I'm trying to zip a folder in unix. Can that be done using the gzip command?

  • 18
    Use tar; it supports options for compression. gzip is designed as a complement to tar, not as a replacement.
    – devnull
    Oct 1, 2013 at 8:38
  • 15
    Note that @val0x00ff 's suggestion is almost certainly not what you want to accomplish. Oct 1, 2013 at 11:49
  • 4
    @Shadur that's why I posted it as comment since that was not the answer to his question. Oct 1, 2013 at 12:19
  • 4
    To demostrate what @Shadur means. Given files 1 and 2 under folder playground. gzip -r ./playground will give you 1.gz and 2.gz (and no more 1 and 2 files) under folder playground, NOT a zipped file with everything in it.
    – XoXo
    Oct 5, 2016 at 12:13
  • @Shadur - I had the same issue using the answer at lifewire.com/example-uses-of-the-linux-gzip-command-4078675 coz I blindly went for the most plausible command - they need to specify RECURSIVELY - I mean who would want to do that more often than an entire dir ?
    – killjoy
    Dec 28, 2017 at 15:19

7 Answers 7



Unlike zip, gzip functions as a compression algorithm only.

Because of various reasons some of which hearken back to the era of tape drives, Unix uses a program named tar to archive data, which can then be compressed with a compression program like gzip, bzip2, 7zip, etc.

In order to "zip" a directory, the correct command would be

tar -zcvf archive.tar.gz directory/ 

This will tell tar to

  • compress it using the z (gzip) algorithm

  • c (create) an archive from the files in directory (tar is recursive by default)

  • v (verbosely) list (on /dev/stderr so it doesn't affect piped commands) all the files it adds to the archive.

  • and store the output as a f (file) named archive.tar.gz

The tar command offers gzip support (via the -z flag) purely for your convenience. The gzip command/lib is completely separate. The command above is effectively the same as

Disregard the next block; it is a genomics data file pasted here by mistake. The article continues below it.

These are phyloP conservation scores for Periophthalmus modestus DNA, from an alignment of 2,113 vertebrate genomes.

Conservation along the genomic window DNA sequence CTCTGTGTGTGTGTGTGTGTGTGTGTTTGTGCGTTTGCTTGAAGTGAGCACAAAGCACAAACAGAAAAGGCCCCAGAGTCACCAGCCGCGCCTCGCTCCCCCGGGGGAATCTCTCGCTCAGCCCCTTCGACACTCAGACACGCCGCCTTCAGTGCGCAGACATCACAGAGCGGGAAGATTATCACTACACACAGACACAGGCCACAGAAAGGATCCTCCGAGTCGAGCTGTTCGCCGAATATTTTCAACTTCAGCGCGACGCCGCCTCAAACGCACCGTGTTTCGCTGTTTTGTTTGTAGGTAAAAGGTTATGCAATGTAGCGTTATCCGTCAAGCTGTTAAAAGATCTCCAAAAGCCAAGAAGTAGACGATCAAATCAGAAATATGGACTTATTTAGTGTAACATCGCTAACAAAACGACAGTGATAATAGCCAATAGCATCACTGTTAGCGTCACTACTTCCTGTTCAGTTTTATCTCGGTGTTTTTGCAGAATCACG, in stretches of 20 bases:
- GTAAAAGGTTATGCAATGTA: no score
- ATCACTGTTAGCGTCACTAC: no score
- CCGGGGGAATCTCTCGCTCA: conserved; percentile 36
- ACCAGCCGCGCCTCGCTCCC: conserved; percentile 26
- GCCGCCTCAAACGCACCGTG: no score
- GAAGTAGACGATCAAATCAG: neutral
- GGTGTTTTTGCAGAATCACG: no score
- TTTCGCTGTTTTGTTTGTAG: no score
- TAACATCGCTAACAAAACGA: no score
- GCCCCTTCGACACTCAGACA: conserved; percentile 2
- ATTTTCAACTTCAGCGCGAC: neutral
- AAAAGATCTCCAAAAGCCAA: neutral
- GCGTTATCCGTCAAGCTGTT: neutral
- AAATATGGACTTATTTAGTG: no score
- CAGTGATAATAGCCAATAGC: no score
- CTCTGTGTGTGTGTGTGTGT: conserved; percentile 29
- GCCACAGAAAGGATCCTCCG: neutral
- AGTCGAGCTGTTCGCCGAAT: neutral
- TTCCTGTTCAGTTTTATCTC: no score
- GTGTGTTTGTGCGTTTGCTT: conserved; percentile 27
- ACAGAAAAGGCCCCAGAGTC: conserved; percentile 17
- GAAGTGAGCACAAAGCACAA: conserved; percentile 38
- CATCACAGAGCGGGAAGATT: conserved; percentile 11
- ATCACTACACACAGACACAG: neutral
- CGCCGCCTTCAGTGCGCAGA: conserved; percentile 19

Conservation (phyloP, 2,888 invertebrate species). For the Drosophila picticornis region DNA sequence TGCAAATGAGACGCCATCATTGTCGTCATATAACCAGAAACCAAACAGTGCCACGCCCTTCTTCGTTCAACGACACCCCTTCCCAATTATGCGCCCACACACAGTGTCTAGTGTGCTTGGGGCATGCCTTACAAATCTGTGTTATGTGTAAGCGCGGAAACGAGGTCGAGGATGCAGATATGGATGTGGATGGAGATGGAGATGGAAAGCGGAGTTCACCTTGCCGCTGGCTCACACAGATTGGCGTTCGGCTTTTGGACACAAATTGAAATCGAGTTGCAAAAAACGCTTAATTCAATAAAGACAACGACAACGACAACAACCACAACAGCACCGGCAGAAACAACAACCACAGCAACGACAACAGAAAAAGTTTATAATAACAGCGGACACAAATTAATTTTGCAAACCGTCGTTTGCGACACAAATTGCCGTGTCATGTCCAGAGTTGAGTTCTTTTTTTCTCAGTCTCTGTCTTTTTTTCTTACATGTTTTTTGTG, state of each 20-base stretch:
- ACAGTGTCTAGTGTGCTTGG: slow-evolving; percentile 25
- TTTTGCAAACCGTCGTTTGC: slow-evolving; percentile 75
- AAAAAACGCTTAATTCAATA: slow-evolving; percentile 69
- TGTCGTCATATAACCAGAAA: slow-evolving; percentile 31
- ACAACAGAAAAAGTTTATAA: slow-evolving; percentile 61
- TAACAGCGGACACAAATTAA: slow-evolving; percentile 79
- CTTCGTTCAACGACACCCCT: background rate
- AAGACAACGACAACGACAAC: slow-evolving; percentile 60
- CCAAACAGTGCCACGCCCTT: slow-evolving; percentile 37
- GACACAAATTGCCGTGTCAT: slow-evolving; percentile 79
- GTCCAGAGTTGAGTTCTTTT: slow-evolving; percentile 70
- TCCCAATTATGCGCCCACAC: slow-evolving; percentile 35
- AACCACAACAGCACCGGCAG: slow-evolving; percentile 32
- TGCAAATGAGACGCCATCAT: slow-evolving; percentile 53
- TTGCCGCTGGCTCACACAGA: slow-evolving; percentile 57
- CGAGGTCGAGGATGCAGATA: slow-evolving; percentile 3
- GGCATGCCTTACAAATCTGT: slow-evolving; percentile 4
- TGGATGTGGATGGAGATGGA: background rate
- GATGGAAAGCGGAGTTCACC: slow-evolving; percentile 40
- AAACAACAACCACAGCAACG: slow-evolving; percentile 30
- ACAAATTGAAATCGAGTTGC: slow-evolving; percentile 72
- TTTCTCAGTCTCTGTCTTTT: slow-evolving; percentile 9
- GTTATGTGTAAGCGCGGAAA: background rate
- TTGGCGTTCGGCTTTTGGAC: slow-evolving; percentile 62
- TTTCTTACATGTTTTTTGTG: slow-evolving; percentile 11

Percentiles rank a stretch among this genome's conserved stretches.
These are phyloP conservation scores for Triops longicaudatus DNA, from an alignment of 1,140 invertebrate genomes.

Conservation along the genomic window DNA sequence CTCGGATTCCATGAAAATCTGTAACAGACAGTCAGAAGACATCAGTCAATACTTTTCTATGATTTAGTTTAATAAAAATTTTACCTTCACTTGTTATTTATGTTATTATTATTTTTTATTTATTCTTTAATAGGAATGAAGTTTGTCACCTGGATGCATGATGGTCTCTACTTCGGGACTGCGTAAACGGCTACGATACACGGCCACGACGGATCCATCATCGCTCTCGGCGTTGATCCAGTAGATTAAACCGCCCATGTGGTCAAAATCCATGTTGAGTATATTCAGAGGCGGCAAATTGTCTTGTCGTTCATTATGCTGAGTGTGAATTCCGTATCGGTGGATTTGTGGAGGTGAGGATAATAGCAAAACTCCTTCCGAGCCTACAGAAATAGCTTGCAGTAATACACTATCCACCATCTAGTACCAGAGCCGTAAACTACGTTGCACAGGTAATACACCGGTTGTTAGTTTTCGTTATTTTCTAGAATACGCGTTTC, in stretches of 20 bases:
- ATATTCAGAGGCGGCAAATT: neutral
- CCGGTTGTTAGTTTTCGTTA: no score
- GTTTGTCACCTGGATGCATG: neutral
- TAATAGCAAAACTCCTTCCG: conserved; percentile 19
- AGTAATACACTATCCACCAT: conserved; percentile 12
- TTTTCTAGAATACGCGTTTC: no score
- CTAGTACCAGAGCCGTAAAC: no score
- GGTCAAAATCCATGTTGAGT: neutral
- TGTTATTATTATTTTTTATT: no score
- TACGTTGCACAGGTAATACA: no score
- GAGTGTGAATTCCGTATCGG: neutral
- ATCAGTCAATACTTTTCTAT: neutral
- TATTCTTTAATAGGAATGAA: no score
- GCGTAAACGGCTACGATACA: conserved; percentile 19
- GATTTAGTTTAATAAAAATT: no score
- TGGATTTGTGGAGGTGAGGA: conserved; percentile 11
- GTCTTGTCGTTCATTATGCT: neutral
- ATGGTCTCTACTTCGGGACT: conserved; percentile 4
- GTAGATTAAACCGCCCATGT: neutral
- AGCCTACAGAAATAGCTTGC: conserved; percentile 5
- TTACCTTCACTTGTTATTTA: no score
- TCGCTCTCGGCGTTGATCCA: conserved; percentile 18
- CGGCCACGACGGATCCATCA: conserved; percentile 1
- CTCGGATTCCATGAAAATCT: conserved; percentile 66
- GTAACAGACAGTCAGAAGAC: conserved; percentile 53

tar -cv directory | gzip > archive.tar.gz

To decompress and unpack the archive into the current directory you would use

tar -zxvf archive.tar.gz

That command is effectively the same as

gunzip < archive.tar.gz | tar -xv

tar has many, many, MANY other options and uses as well; I heartily recommend reading through its manpage sometime.

  • 61
    Just to make things even more explicit, this is exactly equivilant to tar -cv directory | gzip > archive.tar.gz. The resulting archive can then be extracted with tar -zxvf or even zcat file.tar.gz | tar -xv. Point being that the tar is completely independent from the gzip, the tar command just includes gzip support for convenience.
    – phemmer
    Oct 2, 2013 at 0:16
  • i have been using tar cvzf for quite a while. one thing to note: if you use Windows (7-zip to be specified) to unzip a *.tar.gz file, it takes two rounds. One to unzip *.tar.gz file into a *.tar file, the next one to unzip that tar file into the original content. it increases the total unzipping time, especially for large files (e.g. logs)
    – XoXo
    Oct 5, 2016 at 12:11
  • 1
    Does the naming of the archive affect anything machine-wise? I know it would be nice to let people know the algorithm originally used to zip it (hence .gz), but other than that does is it actually matter how you name the archive? Feb 9, 2017 at 15:58
  • 4
    @hello_there_andy It makes no difference to most unixes, but windows (and smart tab completion in linux) will makes assumptions based on filename extension. Feb 9, 2017 at 16:00
  • 2
    @vadimkotov This might be what you're looking for: superuser.com/questions/168749/… Mar 19, 2018 at 13:56

The gzip command will not recursively compress a directory into a single zip file, when using the -r switch. Rather it will walk that directory structure and zip each file that it finds into a separate file.



$ tree dir1/
|-- dir11
|   |-- file11
|   |-- file12